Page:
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Analytical transient modeling of heat fluxes and temperatures in structures was conducted to examine the effect of various characteristics (thermal mass, insulation, and the positioning of insulation in exterior walls) on the temperature response under unusual operating and extreme weather conditions. The analytical model was validated using published experimental data and numerical results from well known computer codes.

The effect of thermal mass on the inside temperature drift after an HVAC system cutoff or a power outage was examined. Inside air temperature response curves are presented for different wall (exterior or interior) constructions. Changing the interior partitioning from light and insulated to thermally massive and uninsulated resulted in a significant improvement in the temperature response during the 24 hours following an interruption in heating. This same change improved the temperature response after an interruption in heat extraction (cooling) during the daytime but had a small effect during the nighttime. For both heating and cooling interruptions, the temperature response was further improved by placing the insulation toward the outside of the exterior wall structure.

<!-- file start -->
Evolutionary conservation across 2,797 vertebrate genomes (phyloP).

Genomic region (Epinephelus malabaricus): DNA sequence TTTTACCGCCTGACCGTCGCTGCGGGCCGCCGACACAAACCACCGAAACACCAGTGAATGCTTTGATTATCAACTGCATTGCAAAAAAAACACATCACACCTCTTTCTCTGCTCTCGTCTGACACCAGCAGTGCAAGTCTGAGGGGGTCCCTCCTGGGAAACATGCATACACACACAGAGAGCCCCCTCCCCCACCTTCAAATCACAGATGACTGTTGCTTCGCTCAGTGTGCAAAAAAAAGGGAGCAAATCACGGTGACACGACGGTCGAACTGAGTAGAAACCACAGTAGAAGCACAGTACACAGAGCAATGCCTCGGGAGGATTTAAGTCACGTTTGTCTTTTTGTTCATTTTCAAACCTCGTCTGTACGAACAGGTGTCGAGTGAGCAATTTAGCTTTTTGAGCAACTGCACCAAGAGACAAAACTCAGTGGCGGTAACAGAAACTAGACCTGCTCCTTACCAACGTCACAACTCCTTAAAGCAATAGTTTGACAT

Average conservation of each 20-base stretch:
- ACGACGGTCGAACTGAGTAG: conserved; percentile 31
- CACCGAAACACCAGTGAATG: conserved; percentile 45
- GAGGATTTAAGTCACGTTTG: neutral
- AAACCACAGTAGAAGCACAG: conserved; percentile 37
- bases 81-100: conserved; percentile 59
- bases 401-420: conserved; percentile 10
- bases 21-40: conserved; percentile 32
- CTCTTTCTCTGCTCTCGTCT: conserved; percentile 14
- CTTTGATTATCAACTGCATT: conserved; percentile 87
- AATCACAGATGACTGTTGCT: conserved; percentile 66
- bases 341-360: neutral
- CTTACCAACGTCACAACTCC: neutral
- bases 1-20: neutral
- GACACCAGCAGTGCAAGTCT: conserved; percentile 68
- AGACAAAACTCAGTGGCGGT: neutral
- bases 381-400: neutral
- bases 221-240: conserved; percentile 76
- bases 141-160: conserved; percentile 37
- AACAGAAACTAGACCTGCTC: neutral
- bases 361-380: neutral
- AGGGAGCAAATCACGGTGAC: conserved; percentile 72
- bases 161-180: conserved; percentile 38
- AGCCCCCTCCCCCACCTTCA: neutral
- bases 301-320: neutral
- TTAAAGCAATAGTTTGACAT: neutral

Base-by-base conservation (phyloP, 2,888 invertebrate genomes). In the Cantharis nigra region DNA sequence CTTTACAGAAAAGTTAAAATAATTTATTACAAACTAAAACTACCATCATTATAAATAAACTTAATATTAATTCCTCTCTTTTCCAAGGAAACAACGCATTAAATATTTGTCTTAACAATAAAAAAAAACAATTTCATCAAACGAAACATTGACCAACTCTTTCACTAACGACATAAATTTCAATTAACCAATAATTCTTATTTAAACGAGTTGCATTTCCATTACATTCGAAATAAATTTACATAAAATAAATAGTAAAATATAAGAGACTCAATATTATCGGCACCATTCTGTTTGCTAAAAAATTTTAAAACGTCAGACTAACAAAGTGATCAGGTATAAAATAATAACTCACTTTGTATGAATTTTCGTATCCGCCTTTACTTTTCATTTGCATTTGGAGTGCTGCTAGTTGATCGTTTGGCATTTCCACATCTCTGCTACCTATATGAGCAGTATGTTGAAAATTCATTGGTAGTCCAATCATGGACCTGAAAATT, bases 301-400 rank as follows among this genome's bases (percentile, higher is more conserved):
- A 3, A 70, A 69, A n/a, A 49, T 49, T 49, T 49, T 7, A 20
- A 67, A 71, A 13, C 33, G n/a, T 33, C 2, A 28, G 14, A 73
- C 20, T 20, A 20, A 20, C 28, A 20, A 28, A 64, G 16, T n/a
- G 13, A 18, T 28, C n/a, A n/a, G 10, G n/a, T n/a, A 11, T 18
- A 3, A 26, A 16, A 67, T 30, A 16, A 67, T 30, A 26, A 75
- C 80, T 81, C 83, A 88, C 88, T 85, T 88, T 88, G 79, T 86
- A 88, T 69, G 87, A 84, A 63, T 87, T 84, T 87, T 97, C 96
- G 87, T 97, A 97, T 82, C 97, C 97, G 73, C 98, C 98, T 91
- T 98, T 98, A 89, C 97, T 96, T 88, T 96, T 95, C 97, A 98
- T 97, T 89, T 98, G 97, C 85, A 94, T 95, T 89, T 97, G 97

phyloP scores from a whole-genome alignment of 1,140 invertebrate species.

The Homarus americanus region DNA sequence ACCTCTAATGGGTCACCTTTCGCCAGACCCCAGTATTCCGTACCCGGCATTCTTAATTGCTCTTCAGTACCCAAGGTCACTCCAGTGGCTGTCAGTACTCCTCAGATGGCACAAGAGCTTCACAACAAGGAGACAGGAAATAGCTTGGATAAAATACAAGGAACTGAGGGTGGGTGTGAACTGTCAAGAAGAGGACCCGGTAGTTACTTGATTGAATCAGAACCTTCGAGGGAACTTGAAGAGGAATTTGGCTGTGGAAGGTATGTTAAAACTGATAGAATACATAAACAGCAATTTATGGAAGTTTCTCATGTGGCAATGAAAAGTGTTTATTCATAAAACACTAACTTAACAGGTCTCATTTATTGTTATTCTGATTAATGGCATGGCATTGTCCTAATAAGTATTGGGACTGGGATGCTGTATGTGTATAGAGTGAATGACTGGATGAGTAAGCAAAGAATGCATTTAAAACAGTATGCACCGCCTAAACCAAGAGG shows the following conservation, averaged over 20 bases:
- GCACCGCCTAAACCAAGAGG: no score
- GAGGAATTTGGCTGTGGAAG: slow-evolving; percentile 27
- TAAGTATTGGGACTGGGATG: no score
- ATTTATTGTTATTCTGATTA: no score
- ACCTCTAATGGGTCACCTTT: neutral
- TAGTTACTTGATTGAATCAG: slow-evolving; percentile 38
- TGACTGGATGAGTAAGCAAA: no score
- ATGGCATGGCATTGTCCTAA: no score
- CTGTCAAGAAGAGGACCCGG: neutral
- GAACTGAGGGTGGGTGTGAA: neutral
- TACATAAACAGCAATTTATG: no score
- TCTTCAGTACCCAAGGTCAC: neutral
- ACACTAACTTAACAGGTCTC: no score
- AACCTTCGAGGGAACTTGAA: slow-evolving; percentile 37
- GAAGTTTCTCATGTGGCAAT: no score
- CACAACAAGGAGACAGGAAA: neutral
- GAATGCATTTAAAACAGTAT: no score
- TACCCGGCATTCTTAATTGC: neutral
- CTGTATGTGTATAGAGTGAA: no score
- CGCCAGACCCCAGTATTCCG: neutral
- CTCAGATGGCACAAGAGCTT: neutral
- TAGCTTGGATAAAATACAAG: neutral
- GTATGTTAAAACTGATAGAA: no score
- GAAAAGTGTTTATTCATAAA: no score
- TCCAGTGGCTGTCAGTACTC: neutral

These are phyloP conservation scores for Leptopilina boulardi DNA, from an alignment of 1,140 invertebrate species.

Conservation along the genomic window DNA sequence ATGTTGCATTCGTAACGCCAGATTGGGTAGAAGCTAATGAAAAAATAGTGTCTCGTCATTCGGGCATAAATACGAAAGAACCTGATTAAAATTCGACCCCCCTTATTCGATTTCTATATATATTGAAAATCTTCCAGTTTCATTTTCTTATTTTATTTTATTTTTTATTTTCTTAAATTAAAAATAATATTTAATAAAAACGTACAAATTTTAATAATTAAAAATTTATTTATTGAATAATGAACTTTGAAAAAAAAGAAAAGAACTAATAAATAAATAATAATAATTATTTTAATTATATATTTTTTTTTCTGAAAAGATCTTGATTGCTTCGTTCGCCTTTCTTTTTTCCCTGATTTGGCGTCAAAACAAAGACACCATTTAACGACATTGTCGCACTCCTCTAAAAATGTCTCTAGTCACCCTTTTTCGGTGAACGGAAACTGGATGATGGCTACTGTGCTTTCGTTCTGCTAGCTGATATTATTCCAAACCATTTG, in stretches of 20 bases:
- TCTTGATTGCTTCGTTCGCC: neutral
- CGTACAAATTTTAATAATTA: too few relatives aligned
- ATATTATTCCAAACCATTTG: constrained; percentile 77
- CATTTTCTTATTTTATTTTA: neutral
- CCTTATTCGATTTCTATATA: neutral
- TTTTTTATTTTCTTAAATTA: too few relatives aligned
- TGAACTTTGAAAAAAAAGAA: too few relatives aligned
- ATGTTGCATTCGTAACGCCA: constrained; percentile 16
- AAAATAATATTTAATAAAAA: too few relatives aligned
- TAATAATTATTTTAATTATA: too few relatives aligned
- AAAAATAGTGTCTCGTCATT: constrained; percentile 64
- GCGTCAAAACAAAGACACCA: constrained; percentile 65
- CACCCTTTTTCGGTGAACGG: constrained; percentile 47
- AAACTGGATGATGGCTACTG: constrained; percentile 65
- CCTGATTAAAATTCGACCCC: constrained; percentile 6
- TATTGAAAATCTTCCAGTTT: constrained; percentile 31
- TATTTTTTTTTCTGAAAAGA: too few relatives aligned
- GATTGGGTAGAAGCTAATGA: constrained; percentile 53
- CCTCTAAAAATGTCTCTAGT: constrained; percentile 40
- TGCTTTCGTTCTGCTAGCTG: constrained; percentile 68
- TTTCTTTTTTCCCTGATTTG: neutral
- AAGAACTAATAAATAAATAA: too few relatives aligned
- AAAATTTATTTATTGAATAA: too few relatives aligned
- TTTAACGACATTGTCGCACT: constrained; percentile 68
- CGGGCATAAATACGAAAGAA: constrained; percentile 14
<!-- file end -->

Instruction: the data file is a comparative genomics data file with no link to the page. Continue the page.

The effect of including radiant heat transfer between interior surfaces, using the mean radiative temperature method, on the temperature response was examined and found to be negligible for typical houses.

Units: Dual